I have tried to persuade many friends to watch Legion by describing Legion as X-Men meets Inception, or Westworld. Legion blends action, comedy and romance into a visual masterpiece that makes you question what is real and what is not. Created by Noah Hawley, the show is based on the X-Men character of the same name.
“Not another comic book show,” you groan. But that’s where you’re wrong. Forget all the assumptions you would have coming into Legion. The great thing about the show is that you can know absolutely nothing about superheroes and still love it. Of course if you are a comic book fan, then you might pick up on some references and hidden clues, but this really is for anyone.
The show explores the life of Dan Steven’s David Haller, who has been diagnosed with schizophrenia and has been in psychiatric hospitals for the last six years. After the introduction of Rachel Keller’s Sydney Barrett, he is told that he isn’t ill but he actually has mutant powers. The show is shot through David’s eyes, and viewers go on his journey. He constantly struggles to see reality and if the whole idea of him being a mutant is actually part of his disease. Stevens shines as the main character, bringing humor and great acting to the show.
Aubrey Plaza is perhaps the greatest thing about the show. Her performance becomes more layered as the series continues. Without her character, the show would have a villain problem; all of the other villains in the show are either hardly in it, or are given lacklustre endings. Stevens and Plaza are the only stand-out performances. Others begin to shine, but aren’t given enough screen time to really make an impact. For example, Amber Midthunder’s Kerry Loudermilk is not even referred to in the first couple of episodes, and then has a massive story-arc in the home stretch.
The show is a total mind-bender, and it is worth noting that patience is the name of the game when it comes to Legion. If you are the sort of viewer who wants answers quickly, this show might not be for you. Looking at the season as a whole, the first couple of episodes are really setting the scene, and this takes quite a while. During these hours, you will honestly have no idea what the hell is going on, but if you can endure them, the best is yet to come – with episodes five through seven being some of the best episodes I have watched so far this year. Because of the quality of those three episodes, the finale feels slightly lacklustre in return, because it has an a mere hour to answer all the questions that it has built up.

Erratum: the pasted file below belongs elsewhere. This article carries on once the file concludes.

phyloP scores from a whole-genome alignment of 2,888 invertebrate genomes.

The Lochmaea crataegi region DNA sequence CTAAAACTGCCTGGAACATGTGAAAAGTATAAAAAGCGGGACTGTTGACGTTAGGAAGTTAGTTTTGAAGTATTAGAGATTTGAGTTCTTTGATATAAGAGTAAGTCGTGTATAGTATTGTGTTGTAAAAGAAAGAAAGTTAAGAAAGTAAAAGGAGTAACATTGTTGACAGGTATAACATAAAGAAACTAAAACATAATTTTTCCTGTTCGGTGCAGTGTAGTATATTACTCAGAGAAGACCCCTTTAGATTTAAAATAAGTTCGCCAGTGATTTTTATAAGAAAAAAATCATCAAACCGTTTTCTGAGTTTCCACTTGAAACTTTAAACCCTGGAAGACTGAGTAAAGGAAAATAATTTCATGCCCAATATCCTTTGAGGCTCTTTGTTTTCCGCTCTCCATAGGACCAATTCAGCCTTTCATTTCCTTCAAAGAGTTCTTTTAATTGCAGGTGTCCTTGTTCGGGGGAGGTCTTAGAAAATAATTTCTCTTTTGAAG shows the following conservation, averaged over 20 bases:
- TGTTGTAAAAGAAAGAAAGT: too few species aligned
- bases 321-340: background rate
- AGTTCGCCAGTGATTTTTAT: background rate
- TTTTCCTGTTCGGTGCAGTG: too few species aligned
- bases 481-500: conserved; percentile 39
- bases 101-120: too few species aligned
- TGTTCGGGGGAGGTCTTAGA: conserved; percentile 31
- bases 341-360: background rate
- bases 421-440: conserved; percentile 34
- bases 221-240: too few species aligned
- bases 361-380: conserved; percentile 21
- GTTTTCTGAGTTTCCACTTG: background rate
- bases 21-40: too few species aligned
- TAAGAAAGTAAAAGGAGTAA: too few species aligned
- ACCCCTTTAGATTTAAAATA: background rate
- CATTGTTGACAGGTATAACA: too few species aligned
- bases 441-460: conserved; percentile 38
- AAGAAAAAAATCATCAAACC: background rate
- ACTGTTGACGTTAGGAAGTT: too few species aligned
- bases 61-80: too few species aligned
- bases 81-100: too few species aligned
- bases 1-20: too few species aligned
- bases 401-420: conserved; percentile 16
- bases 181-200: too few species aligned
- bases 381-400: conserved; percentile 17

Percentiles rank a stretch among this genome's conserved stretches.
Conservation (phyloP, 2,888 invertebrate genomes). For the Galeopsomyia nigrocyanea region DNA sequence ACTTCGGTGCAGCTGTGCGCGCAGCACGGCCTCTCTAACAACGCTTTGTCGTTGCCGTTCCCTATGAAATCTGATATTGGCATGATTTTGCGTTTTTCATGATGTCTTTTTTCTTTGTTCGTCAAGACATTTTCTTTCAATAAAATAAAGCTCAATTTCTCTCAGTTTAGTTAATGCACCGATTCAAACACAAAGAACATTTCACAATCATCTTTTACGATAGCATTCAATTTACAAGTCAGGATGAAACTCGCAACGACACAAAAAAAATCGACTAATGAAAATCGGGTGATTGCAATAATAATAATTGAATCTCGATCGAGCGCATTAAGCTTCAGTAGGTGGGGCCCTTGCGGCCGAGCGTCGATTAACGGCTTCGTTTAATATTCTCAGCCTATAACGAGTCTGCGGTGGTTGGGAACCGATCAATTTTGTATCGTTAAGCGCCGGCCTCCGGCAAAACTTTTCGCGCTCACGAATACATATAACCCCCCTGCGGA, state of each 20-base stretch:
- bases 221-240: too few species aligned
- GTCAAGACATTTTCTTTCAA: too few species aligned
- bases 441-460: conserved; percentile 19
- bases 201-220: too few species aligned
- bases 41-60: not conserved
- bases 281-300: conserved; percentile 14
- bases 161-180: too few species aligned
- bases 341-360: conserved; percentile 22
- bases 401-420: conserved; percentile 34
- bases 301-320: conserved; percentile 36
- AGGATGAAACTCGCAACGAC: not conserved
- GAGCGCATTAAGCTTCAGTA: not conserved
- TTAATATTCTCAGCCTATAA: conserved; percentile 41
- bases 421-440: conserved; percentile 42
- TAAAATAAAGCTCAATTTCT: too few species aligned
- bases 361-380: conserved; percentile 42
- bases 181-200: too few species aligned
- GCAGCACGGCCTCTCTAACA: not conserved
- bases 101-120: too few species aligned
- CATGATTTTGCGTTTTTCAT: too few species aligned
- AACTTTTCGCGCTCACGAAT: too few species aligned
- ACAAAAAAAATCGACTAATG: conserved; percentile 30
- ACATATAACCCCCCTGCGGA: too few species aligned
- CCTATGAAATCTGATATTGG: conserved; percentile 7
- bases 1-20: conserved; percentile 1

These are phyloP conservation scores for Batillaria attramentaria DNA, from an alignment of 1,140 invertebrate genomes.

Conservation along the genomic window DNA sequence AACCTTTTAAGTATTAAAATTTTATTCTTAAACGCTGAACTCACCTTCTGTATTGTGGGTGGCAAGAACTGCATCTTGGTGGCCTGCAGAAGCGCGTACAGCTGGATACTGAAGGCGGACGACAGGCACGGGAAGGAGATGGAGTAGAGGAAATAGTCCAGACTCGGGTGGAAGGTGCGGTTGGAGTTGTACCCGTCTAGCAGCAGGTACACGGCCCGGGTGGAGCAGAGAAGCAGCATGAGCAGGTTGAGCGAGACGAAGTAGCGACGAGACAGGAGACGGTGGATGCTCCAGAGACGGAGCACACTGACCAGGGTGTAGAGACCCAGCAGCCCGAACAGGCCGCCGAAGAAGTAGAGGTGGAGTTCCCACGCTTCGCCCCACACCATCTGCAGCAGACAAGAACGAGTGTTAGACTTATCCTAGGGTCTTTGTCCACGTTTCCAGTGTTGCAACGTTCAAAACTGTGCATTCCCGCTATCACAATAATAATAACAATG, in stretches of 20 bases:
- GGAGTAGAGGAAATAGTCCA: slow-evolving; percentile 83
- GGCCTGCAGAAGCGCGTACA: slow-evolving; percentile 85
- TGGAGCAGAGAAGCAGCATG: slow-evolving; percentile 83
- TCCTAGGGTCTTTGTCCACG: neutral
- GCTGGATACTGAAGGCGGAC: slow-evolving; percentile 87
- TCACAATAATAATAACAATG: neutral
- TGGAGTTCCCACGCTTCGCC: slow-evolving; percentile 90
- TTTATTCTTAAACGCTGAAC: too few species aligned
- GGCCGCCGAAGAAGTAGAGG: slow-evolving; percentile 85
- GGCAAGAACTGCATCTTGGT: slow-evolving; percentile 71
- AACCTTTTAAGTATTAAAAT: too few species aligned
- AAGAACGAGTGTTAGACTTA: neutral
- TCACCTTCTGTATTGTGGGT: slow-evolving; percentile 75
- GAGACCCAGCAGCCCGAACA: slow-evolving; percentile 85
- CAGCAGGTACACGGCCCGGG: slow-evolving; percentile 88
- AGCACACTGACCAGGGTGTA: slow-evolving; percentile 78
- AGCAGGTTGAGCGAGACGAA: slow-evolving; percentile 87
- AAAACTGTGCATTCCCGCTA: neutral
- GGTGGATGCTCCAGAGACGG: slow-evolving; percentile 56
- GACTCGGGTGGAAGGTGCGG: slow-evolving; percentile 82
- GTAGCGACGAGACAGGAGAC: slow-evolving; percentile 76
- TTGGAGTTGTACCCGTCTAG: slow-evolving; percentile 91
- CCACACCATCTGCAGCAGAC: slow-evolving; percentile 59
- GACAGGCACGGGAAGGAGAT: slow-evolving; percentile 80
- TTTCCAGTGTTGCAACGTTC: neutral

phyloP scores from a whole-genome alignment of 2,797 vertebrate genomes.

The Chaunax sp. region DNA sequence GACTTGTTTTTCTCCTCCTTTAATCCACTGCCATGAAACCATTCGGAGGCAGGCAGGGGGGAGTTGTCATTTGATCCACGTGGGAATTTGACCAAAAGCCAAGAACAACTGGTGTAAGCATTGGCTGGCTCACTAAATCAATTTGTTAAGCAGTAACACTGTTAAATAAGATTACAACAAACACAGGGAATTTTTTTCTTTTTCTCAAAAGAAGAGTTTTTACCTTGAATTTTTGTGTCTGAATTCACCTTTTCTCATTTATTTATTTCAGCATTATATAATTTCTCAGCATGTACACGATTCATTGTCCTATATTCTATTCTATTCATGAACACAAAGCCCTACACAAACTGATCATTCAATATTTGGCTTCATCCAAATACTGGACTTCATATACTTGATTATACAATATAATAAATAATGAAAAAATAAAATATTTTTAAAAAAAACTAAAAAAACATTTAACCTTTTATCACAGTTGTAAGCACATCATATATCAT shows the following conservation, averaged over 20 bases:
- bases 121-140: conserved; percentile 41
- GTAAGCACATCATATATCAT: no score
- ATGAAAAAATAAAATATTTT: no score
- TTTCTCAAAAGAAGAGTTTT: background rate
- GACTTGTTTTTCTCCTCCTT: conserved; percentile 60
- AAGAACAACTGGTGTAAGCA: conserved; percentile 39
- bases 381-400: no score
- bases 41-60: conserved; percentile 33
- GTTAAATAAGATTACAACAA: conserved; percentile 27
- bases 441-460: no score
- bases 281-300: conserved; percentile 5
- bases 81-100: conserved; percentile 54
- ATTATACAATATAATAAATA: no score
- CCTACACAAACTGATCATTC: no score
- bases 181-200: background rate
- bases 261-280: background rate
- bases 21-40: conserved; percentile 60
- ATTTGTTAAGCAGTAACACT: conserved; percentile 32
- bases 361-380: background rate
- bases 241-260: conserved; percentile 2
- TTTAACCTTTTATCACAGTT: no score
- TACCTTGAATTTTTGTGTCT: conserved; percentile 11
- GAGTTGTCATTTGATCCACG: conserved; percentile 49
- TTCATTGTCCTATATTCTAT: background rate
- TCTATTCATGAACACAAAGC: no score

I feel as if I am nitpicking here, but the finale did not live up to my expectations. It almost feels as if Legion is an essay: the beginning of the series is trying to find its footing (which it absolutely does), then come the body paragraphs. When you start to come into your element, you suddenly look up at the clock and you realize you are only half way finished, but you only 10 minutes left. By no means am I saying that it is a bad episode, because it is not – it is actually a solid season finale. But because it came after some of the greatest episodes and because it doesn’t fulfill any of the real questions you have it leaves you feeling disappointed – or what I like to call “meh.”
Some of the loose ends that the show attempted to tie up came out of nowhere and it is something we are almost just told to accept. However, the finale does have some simply breathtaking sequences. The final fight and the ‘wall of soldiers’ were highlights. Season two is also teased fantastically. As is custom with comic book adaptions, the end-credit scene is absolutely ludicrous (I will not pretend I understood what went on because it is still mind-boggling to me).
If you are ever confused while watching, it is because you are supposed to be! Legion is consistently asking questions. Because it is only 8 episodes, it is a fast moving show. Legion starts stronger than it finishes but creates a new hope for an otherwise dying franchise, and is fully worth the watch.
I give Legion’s first season an A-.